Combustion of Wood

Useful tips / controls when choosing to burn wood

The use of open fires and wood-burning stoves has risen in popularity over recent years.  Domestic wood burning is the single largest contributor to harmful particulate emissions, comprising almost 40% of UK totals in 2015 (Defra, 2016).  This is almost four times the quantity emitted from road transport.  
These tiny particles in smoke can cause a range of health impacts such as breathing problems and exacerbating asthma as well as contributing to other health conditions.  The concern regarding small particulate matter and particularly the very small fraction less than 2.5 um (PM2.5) is from the day to day variations in hospital admissions of persons suffering from respiratory, cardiovascular and asthma illnesses.  Mortality burdens by local authority area associated with this particulate matter are shown by Public Health England (PHE, 2014).
The legislation to control these emissions (The Clean Air Act 1993) was introduced primarily to control the widespread burning of coal after the Second World War with legislation introduced to reduce impacts from grit and dust.
Whilst the burning of coal is now much reduced, we are seeing significant increases being reported by Defra of particulate matter emissions from the domestic wood burning sector (Defra, 2016).  
Whilst local authorities can designate and enforce Smoke Control Areas to help reduce these harmful emissions, this does not control widespread burning of wood.  Smoke Control Areas would for example, require burning only the authorised forms of fuel (coal / fire logs etc.), plus require installation of only exempt appliances in these areas.  In the West Somerset area there are no designated Smoke Control Areas especially as the fuel being burnt in the area is primarily wood not coal.  The area is noted for example, to have the largest proportion large biomass (wood) boilers in Somerset.

It is also important to understand the permissions that are also required for new installations as follows;

For new biomass stoves / boilers up to 45 kW these are subject to control through the Building Regulations or its competent persons scheme (HETAS). 

For appliances burning biomass (coal / wood) above the 45kW Building Control threshold the methodology used to control emissions cannot be relied on.  Instead the emissions are subject to assessment under Council’s local air management responsibilities and requirements under the Clean Air Act 1993.

The assessment considers both the significance in any increase in the emissions, which are matters of potential material planning concern and also emission rates when compared to maximum limits.   
For non-domestic biomass boilers over the 45kW threshold they will require planning permission, as well needing to comply with section 4 of the Clean Air Act 1993 (smokeless). To help with compliance under the Act, for any biomass boiler over the 45kW the attached form should be completed and returned and marked for the attention of Environmental Health.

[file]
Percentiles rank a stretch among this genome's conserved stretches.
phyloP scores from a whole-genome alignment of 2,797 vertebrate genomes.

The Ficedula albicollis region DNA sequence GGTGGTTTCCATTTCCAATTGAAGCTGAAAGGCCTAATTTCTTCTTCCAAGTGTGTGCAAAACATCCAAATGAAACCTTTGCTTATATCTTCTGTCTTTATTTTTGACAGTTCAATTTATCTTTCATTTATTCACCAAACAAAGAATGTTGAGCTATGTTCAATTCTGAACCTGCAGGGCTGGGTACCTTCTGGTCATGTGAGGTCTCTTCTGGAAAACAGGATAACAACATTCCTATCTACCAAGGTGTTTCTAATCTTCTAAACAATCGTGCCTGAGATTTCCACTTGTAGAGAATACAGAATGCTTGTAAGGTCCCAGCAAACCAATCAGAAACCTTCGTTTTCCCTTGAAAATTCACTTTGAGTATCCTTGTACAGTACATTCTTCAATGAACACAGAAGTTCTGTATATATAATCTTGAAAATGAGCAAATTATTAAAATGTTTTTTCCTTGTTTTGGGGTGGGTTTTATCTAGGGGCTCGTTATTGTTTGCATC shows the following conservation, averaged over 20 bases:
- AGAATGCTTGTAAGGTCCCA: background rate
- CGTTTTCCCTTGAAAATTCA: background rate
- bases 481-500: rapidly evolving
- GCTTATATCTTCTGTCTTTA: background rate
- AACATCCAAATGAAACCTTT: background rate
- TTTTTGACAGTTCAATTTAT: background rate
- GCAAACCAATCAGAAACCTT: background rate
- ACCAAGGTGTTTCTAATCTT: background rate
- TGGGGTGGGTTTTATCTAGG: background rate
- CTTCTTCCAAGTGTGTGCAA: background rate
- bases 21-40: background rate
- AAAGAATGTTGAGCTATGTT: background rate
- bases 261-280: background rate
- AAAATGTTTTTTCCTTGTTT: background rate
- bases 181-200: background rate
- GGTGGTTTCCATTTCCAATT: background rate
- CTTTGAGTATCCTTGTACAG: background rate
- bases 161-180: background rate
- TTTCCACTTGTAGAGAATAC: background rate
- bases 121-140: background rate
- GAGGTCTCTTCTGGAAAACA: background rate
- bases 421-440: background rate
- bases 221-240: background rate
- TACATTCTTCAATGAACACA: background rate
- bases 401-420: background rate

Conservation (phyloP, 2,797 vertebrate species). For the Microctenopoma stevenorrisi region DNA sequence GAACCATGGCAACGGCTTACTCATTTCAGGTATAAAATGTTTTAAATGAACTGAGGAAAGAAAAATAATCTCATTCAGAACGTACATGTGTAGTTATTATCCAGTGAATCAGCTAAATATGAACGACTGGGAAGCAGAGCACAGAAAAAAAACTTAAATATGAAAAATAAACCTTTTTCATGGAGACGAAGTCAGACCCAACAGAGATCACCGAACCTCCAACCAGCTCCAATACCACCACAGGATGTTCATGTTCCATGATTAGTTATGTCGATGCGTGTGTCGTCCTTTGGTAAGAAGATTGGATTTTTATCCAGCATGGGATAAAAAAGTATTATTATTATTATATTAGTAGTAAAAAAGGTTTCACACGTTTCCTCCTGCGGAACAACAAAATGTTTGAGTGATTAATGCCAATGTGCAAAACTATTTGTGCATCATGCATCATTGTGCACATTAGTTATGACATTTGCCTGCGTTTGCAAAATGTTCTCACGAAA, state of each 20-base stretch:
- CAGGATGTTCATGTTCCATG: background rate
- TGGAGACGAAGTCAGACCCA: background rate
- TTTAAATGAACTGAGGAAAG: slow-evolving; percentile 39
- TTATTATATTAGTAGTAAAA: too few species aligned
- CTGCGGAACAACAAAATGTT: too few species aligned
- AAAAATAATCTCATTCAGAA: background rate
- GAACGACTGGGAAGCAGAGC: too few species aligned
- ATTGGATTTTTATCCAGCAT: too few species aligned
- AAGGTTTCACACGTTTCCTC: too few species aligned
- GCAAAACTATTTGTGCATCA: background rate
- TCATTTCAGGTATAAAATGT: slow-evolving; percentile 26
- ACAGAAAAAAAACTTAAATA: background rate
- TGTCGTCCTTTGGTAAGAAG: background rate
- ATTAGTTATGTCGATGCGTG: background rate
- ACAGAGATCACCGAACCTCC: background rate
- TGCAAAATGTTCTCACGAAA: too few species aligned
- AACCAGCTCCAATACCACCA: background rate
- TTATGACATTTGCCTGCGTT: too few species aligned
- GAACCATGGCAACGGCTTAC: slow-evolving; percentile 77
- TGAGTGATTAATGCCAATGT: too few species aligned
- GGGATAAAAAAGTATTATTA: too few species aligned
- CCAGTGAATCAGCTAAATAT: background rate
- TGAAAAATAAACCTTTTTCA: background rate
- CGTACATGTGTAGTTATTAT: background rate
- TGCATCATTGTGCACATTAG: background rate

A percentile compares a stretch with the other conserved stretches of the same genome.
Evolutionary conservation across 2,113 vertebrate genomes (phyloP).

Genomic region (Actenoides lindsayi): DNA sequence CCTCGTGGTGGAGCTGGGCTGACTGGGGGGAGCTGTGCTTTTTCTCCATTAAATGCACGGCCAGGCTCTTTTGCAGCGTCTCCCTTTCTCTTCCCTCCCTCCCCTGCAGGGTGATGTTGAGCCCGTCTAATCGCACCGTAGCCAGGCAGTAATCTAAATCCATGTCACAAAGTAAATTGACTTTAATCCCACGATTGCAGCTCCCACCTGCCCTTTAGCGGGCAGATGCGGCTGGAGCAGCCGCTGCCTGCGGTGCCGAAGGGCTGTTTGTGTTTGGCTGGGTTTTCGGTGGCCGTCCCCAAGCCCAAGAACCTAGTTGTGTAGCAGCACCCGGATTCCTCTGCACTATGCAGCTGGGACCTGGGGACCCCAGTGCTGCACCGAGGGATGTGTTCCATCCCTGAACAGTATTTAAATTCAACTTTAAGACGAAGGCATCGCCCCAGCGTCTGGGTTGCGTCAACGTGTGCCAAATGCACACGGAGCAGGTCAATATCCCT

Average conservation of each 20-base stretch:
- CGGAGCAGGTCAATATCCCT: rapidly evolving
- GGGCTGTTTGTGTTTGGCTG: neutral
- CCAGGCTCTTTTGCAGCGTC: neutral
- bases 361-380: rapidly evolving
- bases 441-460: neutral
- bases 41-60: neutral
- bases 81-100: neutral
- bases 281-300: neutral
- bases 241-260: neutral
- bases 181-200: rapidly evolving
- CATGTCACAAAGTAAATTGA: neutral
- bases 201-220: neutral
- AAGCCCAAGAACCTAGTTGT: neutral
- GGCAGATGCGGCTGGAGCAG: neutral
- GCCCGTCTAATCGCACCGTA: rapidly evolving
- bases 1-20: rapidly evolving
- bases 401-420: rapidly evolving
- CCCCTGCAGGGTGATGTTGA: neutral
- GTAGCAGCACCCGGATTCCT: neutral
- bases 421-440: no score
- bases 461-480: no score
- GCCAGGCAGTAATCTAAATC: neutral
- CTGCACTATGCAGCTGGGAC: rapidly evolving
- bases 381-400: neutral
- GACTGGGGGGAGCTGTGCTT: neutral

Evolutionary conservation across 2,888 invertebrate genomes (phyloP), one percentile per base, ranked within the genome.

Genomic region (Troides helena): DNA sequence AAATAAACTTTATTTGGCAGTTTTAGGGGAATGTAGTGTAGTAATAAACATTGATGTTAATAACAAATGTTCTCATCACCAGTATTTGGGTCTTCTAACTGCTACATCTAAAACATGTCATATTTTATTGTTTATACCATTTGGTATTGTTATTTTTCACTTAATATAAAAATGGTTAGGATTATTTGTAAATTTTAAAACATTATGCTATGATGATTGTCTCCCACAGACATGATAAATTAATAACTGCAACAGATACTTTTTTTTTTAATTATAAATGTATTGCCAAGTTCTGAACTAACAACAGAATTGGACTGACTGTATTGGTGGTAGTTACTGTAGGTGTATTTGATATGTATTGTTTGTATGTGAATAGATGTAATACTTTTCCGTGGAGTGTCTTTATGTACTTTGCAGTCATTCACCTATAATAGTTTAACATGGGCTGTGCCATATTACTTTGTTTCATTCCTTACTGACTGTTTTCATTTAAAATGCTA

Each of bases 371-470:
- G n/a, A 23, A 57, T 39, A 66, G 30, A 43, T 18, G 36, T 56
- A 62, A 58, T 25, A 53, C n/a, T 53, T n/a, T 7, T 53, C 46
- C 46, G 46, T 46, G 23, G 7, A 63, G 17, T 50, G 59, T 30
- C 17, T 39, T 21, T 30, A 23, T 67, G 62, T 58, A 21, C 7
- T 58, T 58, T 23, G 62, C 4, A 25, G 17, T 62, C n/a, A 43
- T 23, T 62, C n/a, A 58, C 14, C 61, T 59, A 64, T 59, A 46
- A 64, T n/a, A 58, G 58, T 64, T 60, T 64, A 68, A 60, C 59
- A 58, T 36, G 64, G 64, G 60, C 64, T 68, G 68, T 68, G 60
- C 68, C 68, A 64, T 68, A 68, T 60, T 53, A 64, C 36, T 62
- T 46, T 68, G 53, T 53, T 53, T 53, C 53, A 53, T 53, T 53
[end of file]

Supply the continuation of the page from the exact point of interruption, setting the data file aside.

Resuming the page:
Given the importance of fuel quality there may in some instances and where appropriate, be the need to apply planning conditions to ensure moisture content of fuel remains within an acceptable range and ensuring there is sufficient dry storage set aside for the wood fuel.
Please note, to apply for a Renewable Heat Incentive grant (RHI) they must be accompanied with an emission certificate to prove the boiler has been tested and passed emission checks for the principle pollutants (NOx and PM10).  A biomass boiler which has this level of compliance will help when this authority assesses the plant for approval under the Act.
For installations above 20MW threshold they fall under environmental permitting legislation.
Where the fuel is waste or waste derived biomass and above 0.4MWth threshold, they require an environmental permit granted by either this Authority or the Environment Agency.  For details and application form please see Defra Process Guidance Note PG 1/12 (13)

Alongside these controls it is also important to understand a few basic steps that can be undertaken to that will not only help protect neighbours health, but also your own when burning these fuels.
The attached leaflet from Defra (Practical guide on use of Open Fires and Wood Burning Stoves) explains some of the measures people can take to help reduce impacts from these appliances.  
There is also useful guidance issued by chimney sweeps entitled “We all breathe the same air” and includes further guidance and videos to explain procedures to follow when lighting a stove, including;
  • Guide of wood moisture meters
  • Stove Fans
  • Flue thermometers
  • Explanation of the Woodsure scheme see the Woodsure leaflet, where you can locate local HETAS assured suppliers. Woodsure suppliers stock wood below a certified moisture level.
Furthermore, given the long operation life-time of stoves and boilers it is important to also consider the efficiency and emission standards of these appliances when purchasing a new appliance or replacing an old one.  
New European Eco-design Regulations are being introduced to harmonize emission standards and efficiency criteria for solid fuel boilers and solid fuel local space heaters (e.g. domestic wood burning stoves) with effect from 2020 and 2022 respectively.  They will set emission criteria for a number of key pollutants up to 500KW rated thermal output.  A number of manufacturers already offer some appliances meeting the Eco-Design standard, and can be viewed through an initiative run by the Stove Industry Alliance